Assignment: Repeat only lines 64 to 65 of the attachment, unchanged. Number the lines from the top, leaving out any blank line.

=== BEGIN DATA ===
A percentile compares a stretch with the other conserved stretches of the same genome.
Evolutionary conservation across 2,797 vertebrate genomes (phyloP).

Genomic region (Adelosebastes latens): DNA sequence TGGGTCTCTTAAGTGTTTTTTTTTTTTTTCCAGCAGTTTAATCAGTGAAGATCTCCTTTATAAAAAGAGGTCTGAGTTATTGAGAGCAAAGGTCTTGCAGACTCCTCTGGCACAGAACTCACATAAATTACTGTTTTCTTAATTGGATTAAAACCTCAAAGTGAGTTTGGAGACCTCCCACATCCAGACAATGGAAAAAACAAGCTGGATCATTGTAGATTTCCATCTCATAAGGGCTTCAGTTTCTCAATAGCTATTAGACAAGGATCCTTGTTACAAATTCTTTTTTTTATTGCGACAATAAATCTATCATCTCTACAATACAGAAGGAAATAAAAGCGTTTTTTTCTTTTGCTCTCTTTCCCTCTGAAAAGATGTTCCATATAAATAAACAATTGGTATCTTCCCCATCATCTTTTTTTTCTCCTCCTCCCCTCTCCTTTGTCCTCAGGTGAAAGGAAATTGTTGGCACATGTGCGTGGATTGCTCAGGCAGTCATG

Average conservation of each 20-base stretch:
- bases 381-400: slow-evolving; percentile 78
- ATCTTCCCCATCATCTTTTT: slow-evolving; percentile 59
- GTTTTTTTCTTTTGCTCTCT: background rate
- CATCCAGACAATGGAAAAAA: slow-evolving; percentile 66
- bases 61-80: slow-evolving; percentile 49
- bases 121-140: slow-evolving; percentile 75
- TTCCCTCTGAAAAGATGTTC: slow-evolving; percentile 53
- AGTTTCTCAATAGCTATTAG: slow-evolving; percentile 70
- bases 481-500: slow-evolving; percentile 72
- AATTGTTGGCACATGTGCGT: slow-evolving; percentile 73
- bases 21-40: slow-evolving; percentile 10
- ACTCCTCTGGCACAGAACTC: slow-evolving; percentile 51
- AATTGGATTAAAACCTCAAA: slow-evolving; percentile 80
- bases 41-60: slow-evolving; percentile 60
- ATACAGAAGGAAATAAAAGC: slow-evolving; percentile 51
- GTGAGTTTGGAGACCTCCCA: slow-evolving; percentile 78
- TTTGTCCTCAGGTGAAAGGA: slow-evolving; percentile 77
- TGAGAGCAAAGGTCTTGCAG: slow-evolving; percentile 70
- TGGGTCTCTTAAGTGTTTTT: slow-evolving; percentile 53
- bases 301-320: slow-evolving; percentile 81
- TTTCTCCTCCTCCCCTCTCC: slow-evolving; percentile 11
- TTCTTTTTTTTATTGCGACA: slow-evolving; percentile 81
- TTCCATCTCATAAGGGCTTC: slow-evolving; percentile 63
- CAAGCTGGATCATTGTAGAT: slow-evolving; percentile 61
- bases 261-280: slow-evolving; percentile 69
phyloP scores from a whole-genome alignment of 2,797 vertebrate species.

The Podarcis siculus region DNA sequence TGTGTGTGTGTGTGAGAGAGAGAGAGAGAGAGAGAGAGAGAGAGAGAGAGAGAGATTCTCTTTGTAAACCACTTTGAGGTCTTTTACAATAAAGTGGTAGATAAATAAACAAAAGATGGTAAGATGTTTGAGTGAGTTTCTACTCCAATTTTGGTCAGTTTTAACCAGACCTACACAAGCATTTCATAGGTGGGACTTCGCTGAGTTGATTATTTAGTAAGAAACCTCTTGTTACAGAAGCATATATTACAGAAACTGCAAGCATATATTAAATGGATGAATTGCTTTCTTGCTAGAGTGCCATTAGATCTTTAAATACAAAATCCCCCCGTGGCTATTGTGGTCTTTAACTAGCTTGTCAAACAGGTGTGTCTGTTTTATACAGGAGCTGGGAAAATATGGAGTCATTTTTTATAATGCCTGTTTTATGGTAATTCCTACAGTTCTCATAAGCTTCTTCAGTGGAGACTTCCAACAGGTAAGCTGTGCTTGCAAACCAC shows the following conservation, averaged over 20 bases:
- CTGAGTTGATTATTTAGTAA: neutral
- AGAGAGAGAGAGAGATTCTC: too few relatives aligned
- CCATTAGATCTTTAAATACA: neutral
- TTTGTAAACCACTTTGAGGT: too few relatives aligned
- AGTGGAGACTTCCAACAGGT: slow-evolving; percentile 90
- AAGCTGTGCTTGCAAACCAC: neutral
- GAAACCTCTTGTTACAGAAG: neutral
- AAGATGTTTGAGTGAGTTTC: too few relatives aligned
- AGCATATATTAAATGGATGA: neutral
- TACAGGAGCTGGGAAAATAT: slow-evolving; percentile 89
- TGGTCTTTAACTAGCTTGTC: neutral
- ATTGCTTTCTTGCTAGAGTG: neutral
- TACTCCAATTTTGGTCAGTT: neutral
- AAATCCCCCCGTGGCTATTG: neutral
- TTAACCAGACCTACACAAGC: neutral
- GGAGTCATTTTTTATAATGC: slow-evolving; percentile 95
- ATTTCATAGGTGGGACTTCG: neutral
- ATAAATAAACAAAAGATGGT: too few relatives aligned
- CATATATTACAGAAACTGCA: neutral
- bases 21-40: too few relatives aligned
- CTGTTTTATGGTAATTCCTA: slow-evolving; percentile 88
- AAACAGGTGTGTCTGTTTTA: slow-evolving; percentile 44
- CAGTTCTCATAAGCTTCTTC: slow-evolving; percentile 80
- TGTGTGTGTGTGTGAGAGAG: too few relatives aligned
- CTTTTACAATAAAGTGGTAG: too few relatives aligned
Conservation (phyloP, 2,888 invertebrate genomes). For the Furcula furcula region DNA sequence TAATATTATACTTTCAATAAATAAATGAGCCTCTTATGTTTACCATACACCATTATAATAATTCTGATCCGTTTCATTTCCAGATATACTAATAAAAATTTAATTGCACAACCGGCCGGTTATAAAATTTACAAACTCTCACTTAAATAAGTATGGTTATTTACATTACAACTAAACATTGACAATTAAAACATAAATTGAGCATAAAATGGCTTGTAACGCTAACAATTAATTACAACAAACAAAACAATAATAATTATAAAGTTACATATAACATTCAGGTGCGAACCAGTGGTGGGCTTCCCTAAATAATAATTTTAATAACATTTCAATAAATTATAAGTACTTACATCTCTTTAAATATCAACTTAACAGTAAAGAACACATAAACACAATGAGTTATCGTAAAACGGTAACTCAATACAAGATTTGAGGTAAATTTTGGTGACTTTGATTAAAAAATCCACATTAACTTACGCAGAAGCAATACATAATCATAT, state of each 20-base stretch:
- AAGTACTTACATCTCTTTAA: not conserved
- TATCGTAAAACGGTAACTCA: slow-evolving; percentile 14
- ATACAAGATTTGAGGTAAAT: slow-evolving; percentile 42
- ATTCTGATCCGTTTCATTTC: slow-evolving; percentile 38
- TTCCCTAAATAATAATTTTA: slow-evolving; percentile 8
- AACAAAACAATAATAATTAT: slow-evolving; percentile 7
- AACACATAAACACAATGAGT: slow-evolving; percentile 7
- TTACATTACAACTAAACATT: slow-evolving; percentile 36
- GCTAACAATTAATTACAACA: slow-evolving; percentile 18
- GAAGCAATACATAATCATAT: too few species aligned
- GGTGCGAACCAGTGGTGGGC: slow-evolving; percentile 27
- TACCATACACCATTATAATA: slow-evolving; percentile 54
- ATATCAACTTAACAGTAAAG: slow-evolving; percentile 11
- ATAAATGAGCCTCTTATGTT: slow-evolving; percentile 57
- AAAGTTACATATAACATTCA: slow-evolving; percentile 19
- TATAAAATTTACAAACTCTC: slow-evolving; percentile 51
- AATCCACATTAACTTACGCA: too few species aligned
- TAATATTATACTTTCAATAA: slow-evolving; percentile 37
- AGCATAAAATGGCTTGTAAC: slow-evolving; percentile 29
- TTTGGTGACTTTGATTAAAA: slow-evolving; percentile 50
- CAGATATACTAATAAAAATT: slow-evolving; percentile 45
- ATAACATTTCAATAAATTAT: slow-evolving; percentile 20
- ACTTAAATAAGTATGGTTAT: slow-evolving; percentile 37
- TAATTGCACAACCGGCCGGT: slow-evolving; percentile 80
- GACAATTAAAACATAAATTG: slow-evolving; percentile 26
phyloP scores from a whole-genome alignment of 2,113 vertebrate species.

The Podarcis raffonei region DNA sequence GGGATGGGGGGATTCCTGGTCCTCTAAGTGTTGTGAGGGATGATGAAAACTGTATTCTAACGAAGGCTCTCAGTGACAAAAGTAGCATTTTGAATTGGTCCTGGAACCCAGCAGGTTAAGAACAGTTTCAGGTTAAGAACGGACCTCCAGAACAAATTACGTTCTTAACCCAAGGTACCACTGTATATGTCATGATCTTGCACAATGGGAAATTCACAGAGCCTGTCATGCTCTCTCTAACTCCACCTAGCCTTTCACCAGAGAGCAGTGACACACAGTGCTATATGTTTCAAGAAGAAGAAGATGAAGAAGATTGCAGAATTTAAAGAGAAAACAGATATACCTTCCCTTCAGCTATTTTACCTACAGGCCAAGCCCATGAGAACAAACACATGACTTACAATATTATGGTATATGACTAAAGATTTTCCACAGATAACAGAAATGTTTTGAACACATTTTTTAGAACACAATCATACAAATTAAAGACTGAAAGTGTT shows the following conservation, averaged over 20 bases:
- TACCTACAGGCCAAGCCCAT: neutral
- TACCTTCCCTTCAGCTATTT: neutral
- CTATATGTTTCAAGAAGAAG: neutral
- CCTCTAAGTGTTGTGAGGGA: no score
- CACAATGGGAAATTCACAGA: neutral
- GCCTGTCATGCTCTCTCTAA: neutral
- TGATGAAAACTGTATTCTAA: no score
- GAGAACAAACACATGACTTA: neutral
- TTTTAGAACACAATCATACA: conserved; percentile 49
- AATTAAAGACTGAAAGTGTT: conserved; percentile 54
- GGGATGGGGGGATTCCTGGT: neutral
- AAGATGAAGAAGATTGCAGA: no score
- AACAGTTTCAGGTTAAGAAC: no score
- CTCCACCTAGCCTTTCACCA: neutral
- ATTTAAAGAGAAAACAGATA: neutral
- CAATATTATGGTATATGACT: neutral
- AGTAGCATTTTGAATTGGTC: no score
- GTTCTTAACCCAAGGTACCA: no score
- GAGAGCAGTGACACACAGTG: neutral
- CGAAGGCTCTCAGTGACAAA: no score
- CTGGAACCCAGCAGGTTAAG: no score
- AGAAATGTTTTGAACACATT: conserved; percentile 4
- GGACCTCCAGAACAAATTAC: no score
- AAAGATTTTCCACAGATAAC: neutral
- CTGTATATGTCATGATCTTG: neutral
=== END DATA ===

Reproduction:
- AACACATAAACACAATGAGT: slow-evolving; percentile 7
- TTACATTACAACTAAACATT: slow-evolving; percentile 36